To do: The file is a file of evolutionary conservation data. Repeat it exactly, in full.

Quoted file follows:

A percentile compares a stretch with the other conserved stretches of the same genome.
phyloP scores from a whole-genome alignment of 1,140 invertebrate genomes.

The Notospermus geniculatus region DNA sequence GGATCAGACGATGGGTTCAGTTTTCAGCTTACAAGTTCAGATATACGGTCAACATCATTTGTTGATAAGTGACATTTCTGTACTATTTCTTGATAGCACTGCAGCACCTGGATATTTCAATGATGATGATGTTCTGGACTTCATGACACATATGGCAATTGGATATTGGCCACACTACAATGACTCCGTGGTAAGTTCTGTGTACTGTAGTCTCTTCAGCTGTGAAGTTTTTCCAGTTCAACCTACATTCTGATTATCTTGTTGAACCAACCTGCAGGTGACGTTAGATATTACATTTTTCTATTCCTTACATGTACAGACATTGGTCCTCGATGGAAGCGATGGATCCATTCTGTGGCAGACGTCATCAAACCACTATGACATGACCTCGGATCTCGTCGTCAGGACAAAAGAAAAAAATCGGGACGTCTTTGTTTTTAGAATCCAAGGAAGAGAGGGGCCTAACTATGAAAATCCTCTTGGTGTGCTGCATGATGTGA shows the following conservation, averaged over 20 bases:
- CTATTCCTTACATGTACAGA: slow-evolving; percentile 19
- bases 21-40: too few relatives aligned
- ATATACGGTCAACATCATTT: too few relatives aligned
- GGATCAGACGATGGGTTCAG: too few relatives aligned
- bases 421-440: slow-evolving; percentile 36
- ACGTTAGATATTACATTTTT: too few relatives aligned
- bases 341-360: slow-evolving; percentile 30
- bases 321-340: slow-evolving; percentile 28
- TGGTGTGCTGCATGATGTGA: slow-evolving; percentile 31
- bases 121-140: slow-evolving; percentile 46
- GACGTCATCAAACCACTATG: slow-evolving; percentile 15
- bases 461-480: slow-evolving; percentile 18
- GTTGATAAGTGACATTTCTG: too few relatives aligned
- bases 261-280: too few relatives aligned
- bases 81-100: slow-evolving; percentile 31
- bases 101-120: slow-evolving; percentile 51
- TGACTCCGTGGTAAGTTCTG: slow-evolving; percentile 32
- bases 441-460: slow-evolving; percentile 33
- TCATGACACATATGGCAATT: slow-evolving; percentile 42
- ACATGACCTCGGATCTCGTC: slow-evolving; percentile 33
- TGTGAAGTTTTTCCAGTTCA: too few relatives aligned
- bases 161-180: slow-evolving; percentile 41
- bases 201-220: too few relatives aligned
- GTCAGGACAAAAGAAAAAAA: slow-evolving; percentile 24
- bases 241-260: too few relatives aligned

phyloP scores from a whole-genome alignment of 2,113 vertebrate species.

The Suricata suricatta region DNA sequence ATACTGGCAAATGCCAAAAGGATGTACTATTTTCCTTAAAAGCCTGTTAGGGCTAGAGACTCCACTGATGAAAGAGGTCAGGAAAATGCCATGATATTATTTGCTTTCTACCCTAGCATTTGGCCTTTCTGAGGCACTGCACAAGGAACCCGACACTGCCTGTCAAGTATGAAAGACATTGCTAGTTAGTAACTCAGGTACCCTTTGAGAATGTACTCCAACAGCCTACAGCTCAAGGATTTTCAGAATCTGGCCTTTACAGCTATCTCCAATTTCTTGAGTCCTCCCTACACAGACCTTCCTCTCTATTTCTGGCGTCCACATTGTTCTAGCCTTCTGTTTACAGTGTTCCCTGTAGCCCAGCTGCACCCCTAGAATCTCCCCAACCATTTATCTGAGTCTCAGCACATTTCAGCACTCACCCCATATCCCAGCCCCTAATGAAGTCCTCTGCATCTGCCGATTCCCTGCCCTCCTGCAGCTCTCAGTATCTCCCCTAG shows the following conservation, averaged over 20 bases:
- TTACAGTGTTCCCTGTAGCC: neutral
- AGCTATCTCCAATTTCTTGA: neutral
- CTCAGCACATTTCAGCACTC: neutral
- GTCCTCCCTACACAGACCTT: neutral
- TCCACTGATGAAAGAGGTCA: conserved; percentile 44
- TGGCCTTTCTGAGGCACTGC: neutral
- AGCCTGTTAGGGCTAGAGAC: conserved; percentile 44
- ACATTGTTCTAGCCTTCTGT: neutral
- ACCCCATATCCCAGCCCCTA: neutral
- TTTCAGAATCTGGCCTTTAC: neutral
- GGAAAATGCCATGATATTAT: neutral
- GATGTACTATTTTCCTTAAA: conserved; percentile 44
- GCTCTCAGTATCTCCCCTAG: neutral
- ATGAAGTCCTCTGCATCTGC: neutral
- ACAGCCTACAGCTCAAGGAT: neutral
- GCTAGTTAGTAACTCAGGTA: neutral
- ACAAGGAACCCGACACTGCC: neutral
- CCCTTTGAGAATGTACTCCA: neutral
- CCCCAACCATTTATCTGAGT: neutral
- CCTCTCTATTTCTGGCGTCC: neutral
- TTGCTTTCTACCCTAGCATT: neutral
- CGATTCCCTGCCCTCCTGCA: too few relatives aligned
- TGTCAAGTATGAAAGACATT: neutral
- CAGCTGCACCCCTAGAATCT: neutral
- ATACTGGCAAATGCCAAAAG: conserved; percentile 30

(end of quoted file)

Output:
A percentile compares a stretch with the other conserved stretches of the same genome.
phyloP scores from a whole-genome alignment of 1,140 invertebrate genomes.

The Notospermus geniculatus region DNA sequence GGATCAGACGATGGGTTCAGTTTTCAGCTTACAAGTTCAGATATACGGTCAACATCATTTGTTGATAAGTGACATTTCTGTACTATTTCTTGATAGCACTGCAGCACCTGGATATTTCAATGATGATGATGTTCTGGACTTCATGACACATATGGCAATTGGATATTGGCCACACTACAATGACTCCGTGGTAAGTTCTGTGTACTGTAGTCTCTTCAGCTGTGAAGTTTTTCCAGTTCAACCTACATTCTGATTATCTTGTTGAACCAACCTGCAGGTGACGTTAGATATTACATTTTTCTATTCCTTACATGTACAGACATTGGTCCTCGATGGAAGCGATGGATCCATTCTGTGGCAGACGTCATCAAACCACTATGACATGACCTCGGATCTCGTCGTCAGGACAAAAGAAAAAAATCGGGACGTCTTTGTTTTTAGAATCCAAGGAAGAGAGGGGCCTAACTATGAAAATCCTCTTGGTGTGCTGCATGATGTGA shows the following conservation, averaged over 20 bases:
- CTATTCCTTACATGTACAGA: slow-evolving; percentile 19
- bases 21-40: too few relatives aligned
- ATATACGGTCAACATCATTT: too few relatives aligned
- GGATCAGACGATGGGTTCAG: too few relatives aligned
- bases 421-440: slow-evolving; percentile 36
- ACGTTAGATATTACATTTTT: too few relatives aligned
- bases 341-360: slow-evolving; percentile 30
- bases 321-340: slow-evolving; percentile 28
- TGGTGTGCTGCATGATGTGA: slow-evolving; percentile 31
- bases 121-140: slow-evolving; percentile 46
- GACGTCATCAAACCACTATG: slow-evolving; percentile 15
- bases 461-480: slow-evolving; percentile 18
- GTTGATAAGTGACATTTCTG: too few relatives aligned
- bases 261-280: too few relatives aligned
- bases 81-100: slow-evolving; percentile 31
- bases 101-120: slow-evolving; percentile 51
- TGACTCCGTGGTAAGTTCTG: slow-evolving; percentile 32
- bases 441-460: slow-evolving; percentile 33
- TCATGACACATATGGCAATT: slow-evolving; percentile 42
- ACATGACCTCGGATCTCGTC: slow-evolving; percentile 33
- TGTGAAGTTTTTCCAGTTCA: too few relatives aligned
- bases 161-180: slow-evolving; percentile 41
- bases 201-220: too few relatives aligned
- GTCAGGACAAAAGAAAAAAA: slow-evolving; percentile 24
- bases 241-260: too few relatives aligned

phyloP scores from a whole-genome alignment of 2,113 vertebrate species.

The Suricata suricatta region DNA sequence ATACTGGCAAATGCCAAAAGGATGTACTATTTTCCTTAAAAGCCTGTTAGGGCTAGAGACTCCACTGATGAAAGAGGTCAGGAAAATGCCATGATATTATTTGCTTTCTACCCTAGCATTTGGCCTTTCTGAGGCACTGCACAAGGAACCCGACACTGCCTGTCAAGTATGAAAGACATTGCTAGTTAGTAACTCAGGTACCCTTTGAGAATGTACTCCAACAGCCTACAGCTCAAGGATTTTCAGAATCTGGCCTTTACAGCTATCTCCAATTTCTTGAGTCCTCCCTACACAGACCTTCCTCTCTATTTCTGGCGTCCACATTGTTCTAGCCTTCTGTTTACAGTGTTCCCTGTAGCCCAGCTGCACCCCTAGAATCTCCCCAACCATTTATCTGAGTCTCAGCACATTTCAGCACTCACCCCATATCCCAGCCCCTAATGAAGTCCTCTGCATCTGCCGATTCCCTGCCCTCCTGCAGCTCTCAGTATCTCCCCTAG shows the following conservation, averaged over 20 bases:
- TTACAGTGTTCCCTGTAGCC: neutral
- AGCTATCTCCAATTTCTTGA: neutral
- CTCAGCACATTTCAGCACTC: neutral
- GTCCTCCCTACACAGACCTT: neutral
- TCCACTGATGAAAGAGGTCA: conserved; percentile 44
- TGGCCTTTCTGAGGCACTGC: neutral
- AGCCTGTTAGGGCTAGAGAC: conserved; percentile 44
- ACATTGTTCTAGCCTTCTGT: neutral
- ACCCCATATCCCAGCCCCTA: neutral
- TTTCAGAATCTGGCCTTTAC: neutral
- GGAAAATGCCATGATATTAT: neutral
- GATGTACTATTTTCCTTAAA: conserved; percentile 44
- GCTCTCAGTATCTCCCCTAG: neutral
- ATGAAGTCCTCTGCATCTGC: neutral
- ACAGCCTACAGCTCAAGGAT: neutral
- GCTAGTTAGTAACTCAGGTA: neutral
- ACAAGGAACCCGACACTGCC: neutral
- CCCTTTGAGAATGTACTCCA: neutral
- CCCCAACCATTTATCTGAGT: neutral
- CCTCTCTATTTCTGGCGTCC: neutral
- TTGCTTTCTACCCTAGCATT: neutral
- CGATTCCCTGCCCTCCTGCA: too few relatives aligned
- TGTCAAGTATGAAAGACATT: neutral
- CAGCTGCACCCCTAGAATCT: neutral
- ATACTGGCAAATGCCAAAAG: conserved; percentile 30